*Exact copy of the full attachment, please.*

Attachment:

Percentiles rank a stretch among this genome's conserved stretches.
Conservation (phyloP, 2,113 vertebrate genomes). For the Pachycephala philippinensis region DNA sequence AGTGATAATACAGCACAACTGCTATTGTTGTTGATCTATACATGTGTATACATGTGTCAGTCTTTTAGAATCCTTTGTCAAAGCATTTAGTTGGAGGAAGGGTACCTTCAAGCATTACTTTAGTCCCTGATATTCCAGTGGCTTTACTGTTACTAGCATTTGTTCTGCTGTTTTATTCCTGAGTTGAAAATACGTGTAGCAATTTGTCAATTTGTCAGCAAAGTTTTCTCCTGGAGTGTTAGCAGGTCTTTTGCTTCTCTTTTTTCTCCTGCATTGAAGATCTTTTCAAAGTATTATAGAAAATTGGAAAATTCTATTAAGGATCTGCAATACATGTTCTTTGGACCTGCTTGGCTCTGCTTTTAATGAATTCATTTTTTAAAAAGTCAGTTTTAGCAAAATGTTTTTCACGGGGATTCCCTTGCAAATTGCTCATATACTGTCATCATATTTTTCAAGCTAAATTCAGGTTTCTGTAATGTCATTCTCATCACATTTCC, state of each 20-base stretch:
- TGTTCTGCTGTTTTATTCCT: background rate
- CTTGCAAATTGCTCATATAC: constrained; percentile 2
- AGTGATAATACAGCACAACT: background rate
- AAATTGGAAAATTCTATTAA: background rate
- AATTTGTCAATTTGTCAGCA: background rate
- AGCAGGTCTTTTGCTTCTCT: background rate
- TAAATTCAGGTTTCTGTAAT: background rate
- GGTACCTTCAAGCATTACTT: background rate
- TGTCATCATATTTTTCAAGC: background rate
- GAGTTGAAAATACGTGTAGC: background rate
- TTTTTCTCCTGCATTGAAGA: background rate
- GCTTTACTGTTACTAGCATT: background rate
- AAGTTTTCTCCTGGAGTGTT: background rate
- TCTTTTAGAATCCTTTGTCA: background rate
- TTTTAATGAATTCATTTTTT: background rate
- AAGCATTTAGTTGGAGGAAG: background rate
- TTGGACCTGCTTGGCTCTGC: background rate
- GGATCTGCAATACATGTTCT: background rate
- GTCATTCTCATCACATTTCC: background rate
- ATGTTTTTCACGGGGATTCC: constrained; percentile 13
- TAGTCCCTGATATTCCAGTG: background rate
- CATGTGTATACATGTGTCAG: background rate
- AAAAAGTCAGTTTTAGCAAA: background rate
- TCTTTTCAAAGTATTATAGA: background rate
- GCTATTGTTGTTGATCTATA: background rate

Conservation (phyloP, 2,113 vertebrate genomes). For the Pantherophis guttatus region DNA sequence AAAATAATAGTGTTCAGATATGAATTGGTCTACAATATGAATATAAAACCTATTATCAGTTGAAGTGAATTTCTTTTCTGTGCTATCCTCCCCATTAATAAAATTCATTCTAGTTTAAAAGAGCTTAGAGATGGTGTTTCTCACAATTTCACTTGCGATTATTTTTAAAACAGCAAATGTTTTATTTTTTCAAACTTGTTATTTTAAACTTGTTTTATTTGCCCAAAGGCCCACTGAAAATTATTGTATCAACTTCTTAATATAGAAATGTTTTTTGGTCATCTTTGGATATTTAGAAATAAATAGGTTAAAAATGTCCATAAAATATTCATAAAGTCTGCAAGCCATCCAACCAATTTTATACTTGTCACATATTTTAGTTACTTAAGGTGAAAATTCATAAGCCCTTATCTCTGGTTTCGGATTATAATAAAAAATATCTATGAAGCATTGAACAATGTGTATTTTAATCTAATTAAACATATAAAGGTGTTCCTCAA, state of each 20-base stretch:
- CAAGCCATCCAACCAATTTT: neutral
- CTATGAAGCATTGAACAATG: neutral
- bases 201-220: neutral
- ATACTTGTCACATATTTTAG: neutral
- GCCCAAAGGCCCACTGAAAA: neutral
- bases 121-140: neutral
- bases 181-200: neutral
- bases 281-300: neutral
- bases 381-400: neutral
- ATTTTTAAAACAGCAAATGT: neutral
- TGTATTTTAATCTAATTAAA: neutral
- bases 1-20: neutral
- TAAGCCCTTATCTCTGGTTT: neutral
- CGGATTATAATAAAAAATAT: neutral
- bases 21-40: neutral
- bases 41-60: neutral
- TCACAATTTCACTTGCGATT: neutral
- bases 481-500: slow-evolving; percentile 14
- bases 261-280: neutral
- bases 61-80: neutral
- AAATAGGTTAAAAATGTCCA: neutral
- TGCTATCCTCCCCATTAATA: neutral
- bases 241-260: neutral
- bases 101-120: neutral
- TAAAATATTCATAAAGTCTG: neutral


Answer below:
Percentiles rank a stretch among this genome's conserved stretches.
Conservation (phyloP, 2,113 vertebrate genomes). For the Pachycephala philippinensis region DNA sequence AGTGATAATACAGCACAACTGCTATTGTTGTTGATCTATACATGTGTATACATGTGTCAGTCTTTTAGAATCCTTTGTCAAAGCATTTAGTTGGAGGAAGGGTACCTTCAAGCATTACTTTAGTCCCTGATATTCCAGTGGCTTTACTGTTACTAGCATTTGTTCTGCTGTTTTATTCCTGAGTTGAAAATACGTGTAGCAATTTGTCAATTTGTCAGCAAAGTTTTCTCCTGGAGTGTTAGCAGGTCTTTTGCTTCTCTTTTTTCTCCTGCATTGAAGATCTTTTCAAAGTATTATAGAAAATTGGAAAATTCTATTAAGGATCTGCAATACATGTTCTTTGGACCTGCTTGGCTCTGCTTTTAATGAATTCATTTTTTAAAAAGTCAGTTTTAGCAAAATGTTTTTCACGGGGATTCCCTTGCAAATTGCTCATATACTGTCATCATATTTTTCAAGCTAAATTCAGGTTTCTGTAATGTCATTCTCATCACATTTCC, state of each 20-base stretch:
- TGTTCTGCTGTTTTATTCCT: background rate
- CTTGCAAATTGCTCATATAC: constrained; percentile 2
- AGTGATAATACAGCACAACT: background rate
- AAATTGGAAAATTCTATTAA: background rate
- AATTTGTCAATTTGTCAGCA: background rate
- AGCAGGTCTTTTGCTTCTCT: background rate
- TAAATTCAGGTTTCTGTAAT: background rate
- GGTACCTTCAAGCATTACTT: background rate
- TGTCATCATATTTTTCAAGC: background rate
- GAGTTGAAAATACGTGTAGC: background rate
- TTTTTCTCCTGCATTGAAGA: background rate
- GCTTTACTGTTACTAGCATT: background rate
- AAGTTTTCTCCTGGAGTGTT: background rate
- TCTTTTAGAATCCTTTGTCA: background rate
- TTTTAATGAATTCATTTTTT: background rate
- AAGCATTTAGTTGGAGGAAG: background rate
- TTGGACCTGCTTGGCTCTGC: background rate
- GGATCTGCAATACATGTTCT: background rate
- GTCATTCTCATCACATTTCC: background rate
- ATGTTTTTCACGGGGATTCC: constrained; percentile 13
- TAGTCCCTGATATTCCAGTG: background rate
- CATGTGTATACATGTGTCAG: background rate
- AAAAAGTCAGTTTTAGCAAA: background rate
- TCTTTTCAAAGTATTATAGA: background rate
- GCTATTGTTGTTGATCTATA: background rate

Conservation (phyloP, 2,113 vertebrate genomes). For the Pantherophis guttatus region DNA sequence AAAATAATAGTGTTCAGATATGAATTGGTCTACAATATGAATATAAAACCTATTATCAGTTGAAGTGAATTTCTTTTCTGTGCTATCCTCCCCATTAATAAAATTCATTCTAGTTTAAAAGAGCTTAGAGATGGTGTTTCTCACAATTTCACTTGCGATTATTTTTAAAACAGCAAATGTTTTATTTTTTCAAACTTGTTATTTTAAACTTGTTTTATTTGCCCAAAGGCCCACTGAAAATTATTGTATCAACTTCTTAATATAGAAATGTTTTTTGGTCATCTTTGGATATTTAGAAATAAATAGGTTAAAAATGTCCATAAAATATTCATAAAGTCTGCAAGCCATCCAACCAATTTTATACTTGTCACATATTTTAGTTACTTAAGGTGAAAATTCATAAGCCCTTATCTCTGGTTTCGGATTATAATAAAAAATATCTATGAAGCATTGAACAATGTGTATTTTAATCTAATTAAACATATAAAGGTGTTCCTCAA, state of each 20-base stretch:
- CAAGCCATCCAACCAATTTT: neutral
- CTATGAAGCATTGAACAATG: neutral
- bases 201-220: neutral
- ATACTTGTCACATATTTTAG: neutral
- GCCCAAAGGCCCACTGAAAA: neutral
- bases 121-140: neutral
- bases 181-200: neutral
- bases 281-300: neutral
- bases 381-400: neutral
- ATTTTTAAAACAGCAAATGT: neutral
- TGTATTTTAATCTAATTAAA: neutral
- bases 1-20: neutral
- TAAGCCCTTATCTCTGGTTT: neutral
- CGGATTATAATAAAAAATAT: neutral
- bases 21-40: neutral
- bases 41-60: neutral
- TCACAATTTCACTTGCGATT: neutral
- bases 481-500: slow-evolving; percentile 14
- bases 261-280: neutral
- bases 61-80: neutral
- AAATAGGTTAAAAATGTCCA: neutral
- TGCTATCCTCCCCATTAATA: neutral
- bases 241-260: neutral
- bases 101-120: neutral
- TAAAATATTCATAAAGTCTG: neutral